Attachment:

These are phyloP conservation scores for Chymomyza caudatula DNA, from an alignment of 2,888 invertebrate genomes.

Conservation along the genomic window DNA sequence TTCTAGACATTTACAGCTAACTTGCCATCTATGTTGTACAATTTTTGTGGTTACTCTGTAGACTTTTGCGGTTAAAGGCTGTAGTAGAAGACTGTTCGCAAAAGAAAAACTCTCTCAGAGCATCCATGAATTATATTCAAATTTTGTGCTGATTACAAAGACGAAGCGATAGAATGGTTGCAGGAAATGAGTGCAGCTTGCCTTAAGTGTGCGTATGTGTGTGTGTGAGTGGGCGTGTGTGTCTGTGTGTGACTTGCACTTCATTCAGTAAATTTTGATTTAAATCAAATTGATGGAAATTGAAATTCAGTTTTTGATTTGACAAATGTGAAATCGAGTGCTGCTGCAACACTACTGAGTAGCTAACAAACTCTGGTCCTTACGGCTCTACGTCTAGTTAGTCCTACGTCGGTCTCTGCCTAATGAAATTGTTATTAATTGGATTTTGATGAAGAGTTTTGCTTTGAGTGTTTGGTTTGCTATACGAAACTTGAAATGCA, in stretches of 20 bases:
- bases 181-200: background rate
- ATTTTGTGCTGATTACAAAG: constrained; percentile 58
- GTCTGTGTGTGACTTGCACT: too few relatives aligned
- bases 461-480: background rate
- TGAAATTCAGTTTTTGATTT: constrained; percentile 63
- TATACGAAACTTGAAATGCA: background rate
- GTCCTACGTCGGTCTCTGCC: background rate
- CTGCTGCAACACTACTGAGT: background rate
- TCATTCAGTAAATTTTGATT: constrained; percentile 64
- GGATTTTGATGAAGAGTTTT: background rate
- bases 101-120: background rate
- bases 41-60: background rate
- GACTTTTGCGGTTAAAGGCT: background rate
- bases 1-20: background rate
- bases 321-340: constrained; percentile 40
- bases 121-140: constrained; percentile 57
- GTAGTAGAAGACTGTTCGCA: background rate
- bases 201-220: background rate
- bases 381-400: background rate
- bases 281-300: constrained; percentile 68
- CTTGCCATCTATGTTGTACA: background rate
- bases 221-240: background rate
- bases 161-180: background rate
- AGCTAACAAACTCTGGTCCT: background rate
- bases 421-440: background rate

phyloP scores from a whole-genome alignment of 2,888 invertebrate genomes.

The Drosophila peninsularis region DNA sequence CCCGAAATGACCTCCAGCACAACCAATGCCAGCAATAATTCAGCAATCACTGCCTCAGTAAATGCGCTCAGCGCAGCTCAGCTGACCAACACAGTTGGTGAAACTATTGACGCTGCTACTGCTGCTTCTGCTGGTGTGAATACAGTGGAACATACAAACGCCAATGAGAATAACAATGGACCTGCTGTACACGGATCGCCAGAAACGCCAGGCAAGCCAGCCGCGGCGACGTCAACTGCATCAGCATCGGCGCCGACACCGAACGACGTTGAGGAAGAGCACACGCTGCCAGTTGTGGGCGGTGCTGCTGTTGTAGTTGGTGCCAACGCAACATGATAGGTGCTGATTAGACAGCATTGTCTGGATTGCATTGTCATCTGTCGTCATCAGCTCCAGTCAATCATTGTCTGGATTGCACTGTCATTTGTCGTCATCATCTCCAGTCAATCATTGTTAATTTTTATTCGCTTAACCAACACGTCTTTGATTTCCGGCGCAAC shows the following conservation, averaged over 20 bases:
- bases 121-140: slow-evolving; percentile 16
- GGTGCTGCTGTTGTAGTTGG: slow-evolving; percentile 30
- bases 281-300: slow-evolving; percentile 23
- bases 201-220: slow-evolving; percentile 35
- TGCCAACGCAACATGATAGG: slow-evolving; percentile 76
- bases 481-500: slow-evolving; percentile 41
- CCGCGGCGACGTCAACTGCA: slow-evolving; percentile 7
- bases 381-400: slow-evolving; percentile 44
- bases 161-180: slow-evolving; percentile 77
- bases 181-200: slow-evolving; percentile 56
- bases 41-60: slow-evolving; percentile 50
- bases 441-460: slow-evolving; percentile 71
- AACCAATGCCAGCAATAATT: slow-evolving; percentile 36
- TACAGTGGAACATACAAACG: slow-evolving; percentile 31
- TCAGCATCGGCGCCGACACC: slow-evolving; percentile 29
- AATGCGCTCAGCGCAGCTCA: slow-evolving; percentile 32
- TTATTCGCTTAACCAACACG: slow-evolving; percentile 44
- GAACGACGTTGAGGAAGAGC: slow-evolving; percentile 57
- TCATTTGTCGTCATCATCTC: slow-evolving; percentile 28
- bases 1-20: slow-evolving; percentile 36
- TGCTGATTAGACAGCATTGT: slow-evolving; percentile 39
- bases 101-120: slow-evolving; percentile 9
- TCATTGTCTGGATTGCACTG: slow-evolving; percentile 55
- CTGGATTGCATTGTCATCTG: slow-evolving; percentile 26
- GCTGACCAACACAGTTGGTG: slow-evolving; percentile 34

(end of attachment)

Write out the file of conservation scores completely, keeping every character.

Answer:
These are phyloP conservation scores for Chymomyza caudatula DNA, from an alignment of 2,888 invertebrate genomes.

Conservation along the genomic window DNA sequence TTCTAGACATTTACAGCTAACTTGCCATCTATGTTGTACAATTTTTGTGGTTACTCTGTAGACTTTTGCGGTTAAAGGCTGTAGTAGAAGACTGTTCGCAAAAGAAAAACTCTCTCAGAGCATCCATGAATTATATTCAAATTTTGTGCTGATTACAAAGACGAAGCGATAGAATGGTTGCAGGAAATGAGTGCAGCTTGCCTTAAGTGTGCGTATGTGTGTGTGTGAGTGGGCGTGTGTGTCTGTGTGTGACTTGCACTTCATTCAGTAAATTTTGATTTAAATCAAATTGATGGAAATTGAAATTCAGTTTTTGATTTGACAAATGTGAAATCGAGTGCTGCTGCAACACTACTGAGTAGCTAACAAACTCTGGTCCTTACGGCTCTACGTCTAGTTAGTCCTACGTCGGTCTCTGCCTAATGAAATTGTTATTAATTGGATTTTGATGAAGAGTTTTGCTTTGAGTGTTTGGTTTGCTATACGAAACTTGAAATGCA, in stretches of 20 bases:
- bases 181-200: background rate
- ATTTTGTGCTGATTACAAAG: constrained; percentile 58
- GTCTGTGTGTGACTTGCACT: too few relatives aligned
- bases 461-480: background rate
- TGAAATTCAGTTTTTGATTT: constrained; percentile 63
- TATACGAAACTTGAAATGCA: background rate
- GTCCTACGTCGGTCTCTGCC: background rate
- CTGCTGCAACACTACTGAGT: background rate
- TCATTCAGTAAATTTTGATT: constrained; percentile 64
- GGATTTTGATGAAGAGTTTT: background rate
- bases 101-120: background rate
- bases 41-60: background rate
- GACTTTTGCGGTTAAAGGCT: background rate
- bases 1-20: background rate
- bases 321-340: constrained; percentile 40
- bases 121-140: constrained; percentile 57
- GTAGTAGAAGACTGTTCGCA: background rate
- bases 201-220: background rate
- bases 381-400: background rate
- bases 281-300: constrained; percentile 68
- CTTGCCATCTATGTTGTACA: background rate
- bases 221-240: background rate
- bases 161-180: background rate
- AGCTAACAAACTCTGGTCCT: background rate
- bases 421-440: background rate

phyloP scores from a whole-genome alignment of 2,888 invertebrate genomes.

The Drosophila peninsularis region DNA sequence CCCGAAATGACCTCCAGCACAACCAATGCCAGCAATAATTCAGCAATCACTGCCTCAGTAAATGCGCTCAGCGCAGCTCAGCTGACCAACACAGTTGGTGAAACTATTGACGCTGCTACTGCTGCTTCTGCTGGTGTGAATACAGTGGAACATACAAACGCCAATGAGAATAACAATGGACCTGCTGTACACGGATCGCCAGAAACGCCAGGCAAGCCAGCCGCGGCGACGTCAACTGCATCAGCATCGGCGCCGACACCGAACGACGTTGAGGAAGAGCACACGCTGCCAGTTGTGGGCGGTGCTGCTGTTGTAGTTGGTGCCAACGCAACATGATAGGTGCTGATTAGACAGCATTGTCTGGATTGCATTGTCATCTGTCGTCATCAGCTCCAGTCAATCATTGTCTGGATTGCACTGTCATTTGTCGTCATCATCTCCAGTCAATCATTGTTAATTTTTATTCGCTTAACCAACACGTCTTTGATTTCCGGCGCAAC shows the following conservation, averaged over 20 bases:
- bases 121-140: slow-evolving; percentile 16
- GGTGCTGCTGTTGTAGTTGG: slow-evolving; percentile 30
- bases 281-300: slow-evolving; percentile 23
- bases 201-220: slow-evolving; percentile 35
- TGCCAACGCAACATGATAGG: slow-evolving; percentile 76
- bases 481-500: slow-evolving; percentile 41
- CCGCGGCGACGTCAACTGCA: slow-evolving; percentile 7
- bases 381-400: slow-evolving; percentile 44
- bases 161-180: slow-evolving; percentile 77
- bases 181-200: slow-evolving; percentile 56
- bases 41-60: slow-evolving; percentile 50
- bases 441-460: slow-evolving; percentile 71
- AACCAATGCCAGCAATAATT: slow-evolving; percentile 36
- TACAGTGGAACATACAAACG: slow-evolving; percentile 31
- TCAGCATCGGCGCCGACACC: slow-evolving; percentile 29
- AATGCGCTCAGCGCAGCTCA: slow-evolving; percentile 32
- TTATTCGCTTAACCAACACG: slow-evolving; percentile 44
- GAACGACGTTGAGGAAGAGC: slow-evolving; percentile 57
- TCATTTGTCGTCATCATCTC: slow-evolving; percentile 28
- bases 1-20: slow-evolving; percentile 36
- TGCTGATTAGACAGCATTGT: slow-evolving; percentile 39
- bases 101-120: slow-evolving; percentile 9
- TCATTGTCTGGATTGCACTG: slow-evolving; percentile 55
- CTGGATTGCATTGTCATCTG: slow-evolving; percentile 26
- GCTGACCAACACAGTTGGTG: slow-evolving; percentile 34